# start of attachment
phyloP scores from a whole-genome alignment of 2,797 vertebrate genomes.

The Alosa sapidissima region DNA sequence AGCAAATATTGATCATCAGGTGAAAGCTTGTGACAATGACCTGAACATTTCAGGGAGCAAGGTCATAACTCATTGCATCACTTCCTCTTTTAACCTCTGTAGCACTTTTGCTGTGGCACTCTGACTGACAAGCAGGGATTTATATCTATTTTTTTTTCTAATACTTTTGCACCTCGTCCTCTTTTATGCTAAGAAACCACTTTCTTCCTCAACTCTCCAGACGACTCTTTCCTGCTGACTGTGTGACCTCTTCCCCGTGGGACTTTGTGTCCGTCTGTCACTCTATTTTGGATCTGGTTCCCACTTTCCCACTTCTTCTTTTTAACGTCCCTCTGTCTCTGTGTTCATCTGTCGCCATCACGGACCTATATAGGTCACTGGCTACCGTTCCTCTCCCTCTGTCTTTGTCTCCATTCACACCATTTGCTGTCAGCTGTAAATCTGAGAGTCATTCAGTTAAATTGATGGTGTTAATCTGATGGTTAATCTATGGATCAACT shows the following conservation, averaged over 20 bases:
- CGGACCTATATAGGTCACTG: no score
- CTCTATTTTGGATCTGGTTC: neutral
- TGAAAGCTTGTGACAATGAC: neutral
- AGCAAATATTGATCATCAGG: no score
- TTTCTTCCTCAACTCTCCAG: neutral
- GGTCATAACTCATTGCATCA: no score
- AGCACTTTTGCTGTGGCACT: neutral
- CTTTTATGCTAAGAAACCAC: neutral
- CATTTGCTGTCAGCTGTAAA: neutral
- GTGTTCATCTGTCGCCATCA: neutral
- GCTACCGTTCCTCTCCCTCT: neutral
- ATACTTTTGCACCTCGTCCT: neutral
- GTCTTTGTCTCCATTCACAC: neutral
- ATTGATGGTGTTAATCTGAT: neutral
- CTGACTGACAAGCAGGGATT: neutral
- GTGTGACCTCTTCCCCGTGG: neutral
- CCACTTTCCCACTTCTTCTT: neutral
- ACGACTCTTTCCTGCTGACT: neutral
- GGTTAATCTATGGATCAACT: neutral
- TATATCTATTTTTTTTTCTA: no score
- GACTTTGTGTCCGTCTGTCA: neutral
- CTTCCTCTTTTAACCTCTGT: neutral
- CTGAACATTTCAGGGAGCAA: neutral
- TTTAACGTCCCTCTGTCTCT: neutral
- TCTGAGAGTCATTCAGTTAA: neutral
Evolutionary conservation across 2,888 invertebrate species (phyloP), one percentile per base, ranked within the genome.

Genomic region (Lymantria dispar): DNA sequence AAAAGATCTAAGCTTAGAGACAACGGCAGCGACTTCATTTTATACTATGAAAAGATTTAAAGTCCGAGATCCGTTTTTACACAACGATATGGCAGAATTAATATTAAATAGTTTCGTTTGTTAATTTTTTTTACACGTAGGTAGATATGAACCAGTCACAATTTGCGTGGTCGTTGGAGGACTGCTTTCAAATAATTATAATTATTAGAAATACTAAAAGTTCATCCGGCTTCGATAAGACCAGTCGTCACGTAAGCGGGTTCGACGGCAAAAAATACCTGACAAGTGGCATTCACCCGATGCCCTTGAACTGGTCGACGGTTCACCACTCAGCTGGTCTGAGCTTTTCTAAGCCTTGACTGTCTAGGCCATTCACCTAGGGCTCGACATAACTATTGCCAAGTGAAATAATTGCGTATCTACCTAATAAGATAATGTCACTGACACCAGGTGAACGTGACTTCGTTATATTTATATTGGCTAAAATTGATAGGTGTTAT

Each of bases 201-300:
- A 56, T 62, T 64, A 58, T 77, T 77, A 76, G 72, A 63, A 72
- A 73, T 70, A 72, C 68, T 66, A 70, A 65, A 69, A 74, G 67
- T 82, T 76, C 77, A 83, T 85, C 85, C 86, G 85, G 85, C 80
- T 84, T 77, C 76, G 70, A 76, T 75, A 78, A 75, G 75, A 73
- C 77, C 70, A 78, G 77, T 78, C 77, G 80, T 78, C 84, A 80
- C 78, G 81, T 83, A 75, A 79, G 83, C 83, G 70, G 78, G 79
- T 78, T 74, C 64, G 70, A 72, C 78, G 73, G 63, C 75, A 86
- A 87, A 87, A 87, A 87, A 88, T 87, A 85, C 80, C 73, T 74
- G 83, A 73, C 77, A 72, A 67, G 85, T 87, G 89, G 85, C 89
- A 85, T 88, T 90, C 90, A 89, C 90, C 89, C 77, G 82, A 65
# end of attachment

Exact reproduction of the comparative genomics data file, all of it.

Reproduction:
phyloP scores from a whole-genome alignment of 2,797 vertebrate genomes.

The Alosa sapidissima region DNA sequence AGCAAATATTGATCATCAGGTGAAAGCTTGTGACAATGACCTGAACATTTCAGGGAGCAAGGTCATAACTCATTGCATCACTTCCTCTTTTAACCTCTGTAGCACTTTTGCTGTGGCACTCTGACTGACAAGCAGGGATTTATATCTATTTTTTTTTCTAATACTTTTGCACCTCGTCCTCTTTTATGCTAAGAAACCACTTTCTTCCTCAACTCTCCAGACGACTCTTTCCTGCTGACTGTGTGACCTCTTCCCCGTGGGACTTTGTGTCCGTCTGTCACTCTATTTTGGATCTGGTTCCCACTTTCCCACTTCTTCTTTTTAACGTCCCTCTGTCTCTGTGTTCATCTGTCGCCATCACGGACCTATATAGGTCACTGGCTACCGTTCCTCTCCCTCTGTCTTTGTCTCCATTCACACCATTTGCTGTCAGCTGTAAATCTGAGAGTCATTCAGTTAAATTGATGGTGTTAATCTGATGGTTAATCTATGGATCAACT shows the following conservation, averaged over 20 bases:
- CGGACCTATATAGGTCACTG: no score
- CTCTATTTTGGATCTGGTTC: neutral
- TGAAAGCTTGTGACAATGAC: neutral
- AGCAAATATTGATCATCAGG: no score
- TTTCTTCCTCAACTCTCCAG: neutral
- GGTCATAACTCATTGCATCA: no score
- AGCACTTTTGCTGTGGCACT: neutral
- CTTTTATGCTAAGAAACCAC: neutral
- CATTTGCTGTCAGCTGTAAA: neutral
- GTGTTCATCTGTCGCCATCA: neutral
- GCTACCGTTCCTCTCCCTCT: neutral
- ATACTTTTGCACCTCGTCCT: neutral
- GTCTTTGTCTCCATTCACAC: neutral
- ATTGATGGTGTTAATCTGAT: neutral
- CTGACTGACAAGCAGGGATT: neutral
- GTGTGACCTCTTCCCCGTGG: neutral
- CCACTTTCCCACTTCTTCTT: neutral
- ACGACTCTTTCCTGCTGACT: neutral
- GGTTAATCTATGGATCAACT: neutral
- TATATCTATTTTTTTTTCTA: no score
- GACTTTGTGTCCGTCTGTCA: neutral
- CTTCCTCTTTTAACCTCTGT: neutral
- CTGAACATTTCAGGGAGCAA: neutral
- TTTAACGTCCCTCTGTCTCT: neutral
- TCTGAGAGTCATTCAGTTAA: neutral
Evolutionary conservation across 2,888 invertebrate species (phyloP), one percentile per base, ranked within the genome.

Genomic region (Lymantria dispar): DNA sequence AAAAGATCTAAGCTTAGAGACAACGGCAGCGACTTCATTTTATACTATGAAAAGATTTAAAGTCCGAGATCCGTTTTTACACAACGATATGGCAGAATTAATATTAAATAGTTTCGTTTGTTAATTTTTTTTACACGTAGGTAGATATGAACCAGTCACAATTTGCGTGGTCGTTGGAGGACTGCTTTCAAATAATTATAATTATTAGAAATACTAAAAGTTCATCCGGCTTCGATAAGACCAGTCGTCACGTAAGCGGGTTCGACGGCAAAAAATACCTGACAAGTGGCATTCACCCGATGCCCTTGAACTGGTCGACGGTTCACCACTCAGCTGGTCTGAGCTTTTCTAAGCCTTGACTGTCTAGGCCATTCACCTAGGGCTCGACATAACTATTGCCAAGTGAAATAATTGCGTATCTACCTAATAAGATAATGTCACTGACACCAGGTGAACGTGACTTCGTTATATTTATATTGGCTAAAATTGATAGGTGTTAT

Each of bases 201-300:
- A 56, T 62, T 64, A 58, T 77, T 77, A 76, G 72, A 63, A 72
- A 73, T 70, A 72, C 68, T 66, A 70, A 65, A 69, A 74, G 67
- T 82, T 76, C 77, A 83, T 85, C 85, C 86, G 85, G 85, C 80
- T 84, T 77, C 76, G 70, A 76, T 75, A 78, A 75, G 75, A 73
- C 77, C 70, A 78, G 77, T 78, C 77, G 80, T 78, C 84, A 80
- C 78, G 81, T 83, A 75, A 79, G 83, C 83, G 70, G 78, G 79
- T 78, T 74, C 64, G 70, A 72, C 78, G 73, G 63, C 75, A 86
- A 87, A 87, A 87, A 87, A 88, T 87, A 85, C 80, C 73, T 74
- G 83, A 73, C 77, A 72, A 67, G 85, T 87, G 89, G 85, C 89
- A 85, T 88, T 90, C 90, A 89, C 90, C 89, C 77, G 82, A 65